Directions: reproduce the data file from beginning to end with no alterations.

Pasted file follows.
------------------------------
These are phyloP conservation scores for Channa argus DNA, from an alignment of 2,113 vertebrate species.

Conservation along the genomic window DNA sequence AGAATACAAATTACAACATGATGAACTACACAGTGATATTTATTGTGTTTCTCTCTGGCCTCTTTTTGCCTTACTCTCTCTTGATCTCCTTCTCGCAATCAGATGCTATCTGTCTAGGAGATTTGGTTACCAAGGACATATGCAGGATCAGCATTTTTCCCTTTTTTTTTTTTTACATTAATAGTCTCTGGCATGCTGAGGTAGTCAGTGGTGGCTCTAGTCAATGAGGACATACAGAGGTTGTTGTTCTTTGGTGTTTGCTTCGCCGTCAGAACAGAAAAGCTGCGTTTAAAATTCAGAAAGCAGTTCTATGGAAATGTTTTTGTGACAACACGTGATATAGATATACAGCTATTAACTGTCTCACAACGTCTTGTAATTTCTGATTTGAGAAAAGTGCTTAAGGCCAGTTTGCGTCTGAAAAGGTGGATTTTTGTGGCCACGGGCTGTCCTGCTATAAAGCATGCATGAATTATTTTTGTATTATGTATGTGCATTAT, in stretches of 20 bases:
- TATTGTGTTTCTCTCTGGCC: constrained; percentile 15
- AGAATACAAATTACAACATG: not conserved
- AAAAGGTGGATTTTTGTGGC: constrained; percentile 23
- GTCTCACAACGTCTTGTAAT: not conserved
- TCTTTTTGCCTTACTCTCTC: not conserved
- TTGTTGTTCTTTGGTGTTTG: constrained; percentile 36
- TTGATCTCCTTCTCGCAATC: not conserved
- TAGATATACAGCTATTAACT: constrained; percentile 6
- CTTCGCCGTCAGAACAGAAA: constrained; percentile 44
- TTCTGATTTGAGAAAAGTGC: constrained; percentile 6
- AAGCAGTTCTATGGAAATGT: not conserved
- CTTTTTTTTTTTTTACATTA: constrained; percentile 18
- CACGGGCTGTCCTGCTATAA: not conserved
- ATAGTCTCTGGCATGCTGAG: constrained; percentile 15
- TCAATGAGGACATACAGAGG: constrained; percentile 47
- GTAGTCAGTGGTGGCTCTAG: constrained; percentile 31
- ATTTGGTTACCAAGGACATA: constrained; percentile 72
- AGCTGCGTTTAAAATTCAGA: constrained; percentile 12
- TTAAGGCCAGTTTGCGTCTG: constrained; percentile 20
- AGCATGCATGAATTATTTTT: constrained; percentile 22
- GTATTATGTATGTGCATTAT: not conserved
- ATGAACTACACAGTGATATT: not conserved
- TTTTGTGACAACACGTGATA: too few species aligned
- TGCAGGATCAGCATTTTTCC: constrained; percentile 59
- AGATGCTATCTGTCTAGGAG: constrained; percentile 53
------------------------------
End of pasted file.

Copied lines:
These are phyloP conservation scores for Channa argus DNA, from an alignment of 2,113 vertebrate species.

Conservation along the genomic window DNA sequence AGAATACAAATTACAACATGATGAACTACACAGTGATATTTATTGTGTTTCTCTCTGGCCTCTTTTTGCCTTACTCTCTCTTGATCTCCTTCTCGCAATCAGATGCTATCTGTCTAGGAGATTTGGTTACCAAGGACATATGCAGGATCAGCATTTTTCCCTTTTTTTTTTTTTACATTAATAGTCTCTGGCATGCTGAGGTAGTCAGTGGTGGCTCTAGTCAATGAGGACATACAGAGGTTGTTGTTCTTTGGTGTTTGCTTCGCCGTCAGAACAGAAAAGCTGCGTTTAAAATTCAGAAAGCAGTTCTATGGAAATGTTTTTGTGACAACACGTGATATAGATATACAGCTATTAACTGTCTCACAACGTCTTGTAATTTCTGATTTGAGAAAAGTGCTTAAGGCCAGTTTGCGTCTGAAAAGGTGGATTTTTGTGGCCACGGGCTGTCCTGCTATAAAGCATGCATGAATTATTTTTGTATTATGTATGTGCATTAT, in stretches of 20 bases:
- TATTGTGTTTCTCTCTGGCC: constrained; percentile 15
- AGAATACAAATTACAACATG: not conserved
- AAAAGGTGGATTTTTGTGGC: constrained; percentile 23
- GTCTCACAACGTCTTGTAAT: not conserved
- TCTTTTTGCCTTACTCTCTC: not conserved
- TTGTTGTTCTTTGGTGTTTG: constrained; percentile 36
- TTGATCTCCTTCTCGCAATC: not conserved
- TAGATATACAGCTATTAACT: constrained; percentile 6
- CTTCGCCGTCAGAACAGAAA: constrained; percentile 44
- TTCTGATTTGAGAAAAGTGC: constrained; percentile 6
- AAGCAGTTCTATGGAAATGT: not conserved
- CTTTTTTTTTTTTTACATTA: constrained; percentile 18
- CACGGGCTGTCCTGCTATAA: not conserved
- ATAGTCTCTGGCATGCTGAG: constrained; percentile 15
- TCAATGAGGACATACAGAGG: constrained; percentile 47
- GTAGTCAGTGGTGGCTCTAG: constrained; percentile 31
- ATTTGGTTACCAAGGACATA: constrained; percentile 72
- AGCTGCGTTTAAAATTCAGA: constrained; percentile 12
- TTAAGGCCAGTTTGCGTCTG: constrained; percentile 20
- AGCATGCATGAATTATTTTT: constrained; percentile 22
- GTATTATGTATGTGCATTAT: not conserved
- ATGAACTACACAGTGATATT: not conserved
- TTTTGTGACAACACGTGATA: too few species aligned
- TGCAGGATCAGCATTTTTCC: constrained; percentile 59
- AGATGCTATCTGTCTAGGAG: constrained; percentile 53